Heat treated pallets have a range of useful applications. Since pallets are made from wood which is an organic material, they can potentially absorb and gather pests, insects, and other contaminants. Heat treatment for pallets is a necessary precaution to ensure that all shipments are safe for international travel. Heat treatment also protects the integrity of products being shipped.
Read on to learn about the benefits of heat treatment. Here’s everything you need to know about heat-treated pallets.
- 1 What Is Heat Treatment?
- 2 What Are Heat Treated Pallets and How Was It Treated?
- 3 ISPM 15-Compliant Heat-Treated Wood Pallets
- 4 Heat-Treated Wood Pallets vs. Plastic
- 5 Why Do Pallets Need To Be Heat-Treated?
- 6 How Do I Know if I have a Heat-Treated Pallet?
- 7 EPAL Pallets and Euro Pallets? Are Euro Pallets Heat-Treated?
- 9 Is a Pallet Made of Plywood and Composite Blocks Considered a Heat-Treated Pallet?
- 10 Does My Heat-Treated Pallet (HT) also have fungicides?
- 11 Final Thoughts on Heat-Treated Pallets
What Is Heat Treatment?
Heat treating involves heating materials to a specific temperature. The material is maintained at that temperature for a measured amount of time before being cooled at a specified rate. Heat treatment is used as a tool for the wood to obtain required properties for specific jobs, shipments, and uses.
Heat treatment is a process used to sanitize material developed by the IPPC (International Plant Protection Convention) to secure, prevent, and control the spread of plant pests. The heat treatment process ensures that the pallets are sanitized, safe, clean, and ready for the job.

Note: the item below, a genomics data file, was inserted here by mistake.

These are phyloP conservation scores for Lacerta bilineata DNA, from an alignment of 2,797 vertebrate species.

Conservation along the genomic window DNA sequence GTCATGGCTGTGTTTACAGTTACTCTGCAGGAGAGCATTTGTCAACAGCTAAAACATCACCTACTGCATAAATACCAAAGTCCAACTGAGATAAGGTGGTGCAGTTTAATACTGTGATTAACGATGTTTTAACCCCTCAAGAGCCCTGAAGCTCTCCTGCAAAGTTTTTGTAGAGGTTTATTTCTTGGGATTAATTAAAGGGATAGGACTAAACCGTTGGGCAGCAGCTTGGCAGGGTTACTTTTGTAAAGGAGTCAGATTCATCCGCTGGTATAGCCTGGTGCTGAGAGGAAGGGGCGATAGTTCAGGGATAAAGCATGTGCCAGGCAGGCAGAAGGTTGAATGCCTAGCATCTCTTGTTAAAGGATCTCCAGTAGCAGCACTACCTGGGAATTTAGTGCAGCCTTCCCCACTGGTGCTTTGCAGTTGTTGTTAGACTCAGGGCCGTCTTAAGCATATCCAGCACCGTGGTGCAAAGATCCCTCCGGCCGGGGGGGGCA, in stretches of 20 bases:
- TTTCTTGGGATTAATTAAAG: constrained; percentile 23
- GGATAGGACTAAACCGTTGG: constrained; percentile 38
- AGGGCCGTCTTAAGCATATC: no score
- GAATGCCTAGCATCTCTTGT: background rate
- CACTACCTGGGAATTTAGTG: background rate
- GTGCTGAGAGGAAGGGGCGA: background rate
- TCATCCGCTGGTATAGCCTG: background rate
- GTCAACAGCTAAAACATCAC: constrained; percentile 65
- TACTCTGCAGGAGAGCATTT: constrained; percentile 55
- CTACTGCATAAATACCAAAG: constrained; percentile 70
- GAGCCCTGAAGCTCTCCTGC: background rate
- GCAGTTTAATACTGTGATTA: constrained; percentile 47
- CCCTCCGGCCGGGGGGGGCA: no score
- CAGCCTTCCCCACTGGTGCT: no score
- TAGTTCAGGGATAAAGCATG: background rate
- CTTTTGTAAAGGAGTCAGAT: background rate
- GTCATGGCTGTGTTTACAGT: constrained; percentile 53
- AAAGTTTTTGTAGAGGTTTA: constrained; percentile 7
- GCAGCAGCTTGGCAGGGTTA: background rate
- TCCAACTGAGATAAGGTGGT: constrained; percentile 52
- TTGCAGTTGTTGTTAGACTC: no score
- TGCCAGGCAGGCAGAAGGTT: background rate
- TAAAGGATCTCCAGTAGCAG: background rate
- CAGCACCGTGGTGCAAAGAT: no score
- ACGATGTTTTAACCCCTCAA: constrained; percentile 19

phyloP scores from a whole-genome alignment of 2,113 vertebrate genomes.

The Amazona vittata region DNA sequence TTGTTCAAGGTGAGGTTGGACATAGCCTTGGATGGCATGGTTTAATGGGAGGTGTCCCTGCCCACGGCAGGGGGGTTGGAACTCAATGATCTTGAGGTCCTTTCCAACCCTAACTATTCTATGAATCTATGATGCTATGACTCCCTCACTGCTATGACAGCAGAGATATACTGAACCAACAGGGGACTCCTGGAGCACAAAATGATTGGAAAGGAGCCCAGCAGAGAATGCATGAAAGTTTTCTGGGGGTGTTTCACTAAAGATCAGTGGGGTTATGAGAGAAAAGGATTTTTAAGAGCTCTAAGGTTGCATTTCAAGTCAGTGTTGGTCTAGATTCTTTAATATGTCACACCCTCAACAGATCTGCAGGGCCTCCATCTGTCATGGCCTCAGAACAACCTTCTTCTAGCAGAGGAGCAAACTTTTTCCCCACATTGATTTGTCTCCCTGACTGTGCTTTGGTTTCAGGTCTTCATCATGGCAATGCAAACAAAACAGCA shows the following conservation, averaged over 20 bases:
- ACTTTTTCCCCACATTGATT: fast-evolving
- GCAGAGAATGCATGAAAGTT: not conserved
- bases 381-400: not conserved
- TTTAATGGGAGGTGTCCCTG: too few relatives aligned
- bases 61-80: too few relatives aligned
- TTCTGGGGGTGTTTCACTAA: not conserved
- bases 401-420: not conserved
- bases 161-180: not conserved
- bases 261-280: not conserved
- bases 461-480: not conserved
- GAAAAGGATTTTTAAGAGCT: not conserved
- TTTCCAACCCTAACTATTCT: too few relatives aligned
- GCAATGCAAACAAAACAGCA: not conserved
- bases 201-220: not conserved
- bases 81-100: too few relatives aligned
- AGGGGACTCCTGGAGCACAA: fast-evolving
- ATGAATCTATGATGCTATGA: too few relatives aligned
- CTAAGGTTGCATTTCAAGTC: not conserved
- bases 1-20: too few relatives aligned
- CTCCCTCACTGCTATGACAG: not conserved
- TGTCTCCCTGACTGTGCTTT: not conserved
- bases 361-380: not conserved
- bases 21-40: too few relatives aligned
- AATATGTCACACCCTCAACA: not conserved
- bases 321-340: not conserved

What Are Heat Treated Pallets and How Was It Treated?
Heat-treated pallets go through a standard heat treatment that allows the material to be disinfected. In order to treat pallets and other wood packaging material, they are heated to a core temperature of 140 degrees.
The high temperature of the pallet is maintained for a minimum of thirty minutes to ensure that all unwanted contaminants are eliminated. Pallets are heat-treated to remove any insects and kill off larvae in the wood.
ISPM 15-Compliant Heat-Treated Wood Pallets
ISPM 15 stands for International Standards for Phyto-sanitary Measures No. 15 and applies to all wood products, wood packaging, wood pallets, and crates. Pallets in compliance with ISPM 15 have been heat-treated and are guaranteed safe for international shipments.
According to the standards of ISPM 15, all pallets must be treated for pests through one of the approved methods such as heat treating, fumigation, vacuuming, and steaming. Heat treatment is the best way for companies to ensure their products and shipment materials comply with ISPM 15.
Heat-Treated Wood Pallets vs. Plastic
Plastic pallets also have benefits for international shipping, such as not having to worry about whether they were heat-treated since plastic is not a good host for insects and pests. Plastic also does not retain moisture as well as wood.
However, the cost of polymer or plastic-based pallets can overshadow their benefits. Plastic pallets are also a burden on a company’s environmental footprint. With many enterprises becoming more conscious lately, green compliance is also something to consider. Wooden pallets are more cost-effective and, when heat treated, are as safe and sanitary as any plastic.
Why Do Pallets Need To Be Heat-Treated?